The growth of international trade has put pressure on major North American seaports, with cargo volumes rising faster than existing infrastructure can handle them.

For this reason, inland ports have become an important pressure-relief valve. In its recent ‘2016 North America Inland Ports Logistics’ report, global real estate adviser CBRE identified 12 markets that it says perform key inland port functions.

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They are: Lehigh Valley (Pennsylvania); Columbus (Ohio); Chicago; St Louis; Greenville (South Carolina); Inland Empire (California); Atlanta; Dallas/Fort Worth; Houston; Memphis; Kansas City and Phoenix. Each is characterised by its connection to major seaports, first-rate transportation infrastructure and access to large markets.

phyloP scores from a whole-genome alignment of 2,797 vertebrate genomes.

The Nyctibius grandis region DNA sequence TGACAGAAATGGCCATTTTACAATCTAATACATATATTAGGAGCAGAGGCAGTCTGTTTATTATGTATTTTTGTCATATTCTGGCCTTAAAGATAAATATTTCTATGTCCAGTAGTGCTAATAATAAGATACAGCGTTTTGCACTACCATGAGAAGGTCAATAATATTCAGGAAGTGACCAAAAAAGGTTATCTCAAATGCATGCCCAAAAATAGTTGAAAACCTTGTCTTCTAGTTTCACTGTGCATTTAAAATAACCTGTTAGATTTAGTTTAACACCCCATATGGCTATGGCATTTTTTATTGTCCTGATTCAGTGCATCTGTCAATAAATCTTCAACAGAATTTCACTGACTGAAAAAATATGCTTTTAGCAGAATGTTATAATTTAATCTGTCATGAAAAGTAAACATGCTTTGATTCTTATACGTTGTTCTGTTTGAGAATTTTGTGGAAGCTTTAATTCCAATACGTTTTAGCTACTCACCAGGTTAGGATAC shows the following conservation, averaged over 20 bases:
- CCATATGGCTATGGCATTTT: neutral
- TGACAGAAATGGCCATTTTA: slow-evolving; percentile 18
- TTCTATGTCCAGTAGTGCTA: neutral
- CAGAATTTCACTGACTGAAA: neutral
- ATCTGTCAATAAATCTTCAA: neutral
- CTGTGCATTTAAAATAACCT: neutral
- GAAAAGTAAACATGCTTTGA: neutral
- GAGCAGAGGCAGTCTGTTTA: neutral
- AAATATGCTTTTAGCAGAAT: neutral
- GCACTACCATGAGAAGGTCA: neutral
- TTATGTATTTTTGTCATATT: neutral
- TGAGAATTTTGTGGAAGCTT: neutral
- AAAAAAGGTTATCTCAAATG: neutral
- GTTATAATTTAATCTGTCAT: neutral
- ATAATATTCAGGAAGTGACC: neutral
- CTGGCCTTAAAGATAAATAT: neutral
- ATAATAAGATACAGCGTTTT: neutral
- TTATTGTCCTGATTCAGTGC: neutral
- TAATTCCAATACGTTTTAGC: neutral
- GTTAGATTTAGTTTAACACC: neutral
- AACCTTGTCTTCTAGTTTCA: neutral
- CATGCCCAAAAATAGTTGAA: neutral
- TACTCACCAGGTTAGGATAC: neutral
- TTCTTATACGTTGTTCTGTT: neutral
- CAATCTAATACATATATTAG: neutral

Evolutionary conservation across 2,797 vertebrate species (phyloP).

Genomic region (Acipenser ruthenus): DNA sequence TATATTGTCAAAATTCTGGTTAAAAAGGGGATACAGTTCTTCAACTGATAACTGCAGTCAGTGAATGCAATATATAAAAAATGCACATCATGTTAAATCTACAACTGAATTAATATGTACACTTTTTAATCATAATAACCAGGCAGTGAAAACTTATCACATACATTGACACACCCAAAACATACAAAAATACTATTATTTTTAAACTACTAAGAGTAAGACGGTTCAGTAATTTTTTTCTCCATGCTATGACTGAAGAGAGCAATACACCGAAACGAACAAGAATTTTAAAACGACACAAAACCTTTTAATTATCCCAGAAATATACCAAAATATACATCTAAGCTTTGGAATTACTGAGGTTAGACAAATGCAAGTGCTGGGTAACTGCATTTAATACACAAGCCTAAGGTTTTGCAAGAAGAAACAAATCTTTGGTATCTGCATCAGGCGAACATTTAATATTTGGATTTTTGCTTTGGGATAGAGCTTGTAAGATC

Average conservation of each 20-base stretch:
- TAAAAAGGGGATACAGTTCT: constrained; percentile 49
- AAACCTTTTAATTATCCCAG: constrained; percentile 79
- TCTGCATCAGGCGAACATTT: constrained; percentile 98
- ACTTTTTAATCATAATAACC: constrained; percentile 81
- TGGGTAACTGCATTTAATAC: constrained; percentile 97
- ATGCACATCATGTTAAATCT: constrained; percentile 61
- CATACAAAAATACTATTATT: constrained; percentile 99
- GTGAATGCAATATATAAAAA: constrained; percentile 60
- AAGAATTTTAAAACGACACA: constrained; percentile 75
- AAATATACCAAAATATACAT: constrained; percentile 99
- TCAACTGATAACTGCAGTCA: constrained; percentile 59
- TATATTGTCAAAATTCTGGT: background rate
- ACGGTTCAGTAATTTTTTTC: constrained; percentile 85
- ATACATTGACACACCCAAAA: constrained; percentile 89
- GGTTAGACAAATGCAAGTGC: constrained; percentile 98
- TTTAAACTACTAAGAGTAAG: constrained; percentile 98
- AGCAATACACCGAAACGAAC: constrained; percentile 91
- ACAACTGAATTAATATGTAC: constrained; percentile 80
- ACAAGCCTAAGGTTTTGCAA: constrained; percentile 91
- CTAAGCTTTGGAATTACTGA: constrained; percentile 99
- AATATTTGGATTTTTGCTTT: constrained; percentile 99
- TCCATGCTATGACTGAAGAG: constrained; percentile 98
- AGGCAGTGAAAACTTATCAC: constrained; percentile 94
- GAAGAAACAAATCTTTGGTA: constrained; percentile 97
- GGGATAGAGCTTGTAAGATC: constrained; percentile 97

For example, Adam Mullen, CBRE managing director of industrial & logistics for the Americas, said: “The strong partnership between the Port of Charleston and the South Carolina Inland Port in Greer has facilitated a steady flow of imports and exports and helped the region become a global manufacturing and distribution hub.”

CBRE noted that due to their critical role in the supply chain, inland port markets have recovered faster since the recession of 2007 to 2009 than non-port counterparts, concluding: “And since most of this outsized performance is attributed to structural factors – infrastructure, access to markets, etc – rather than cyclical factors, these markets are reasonably expected to fare well over the long term.”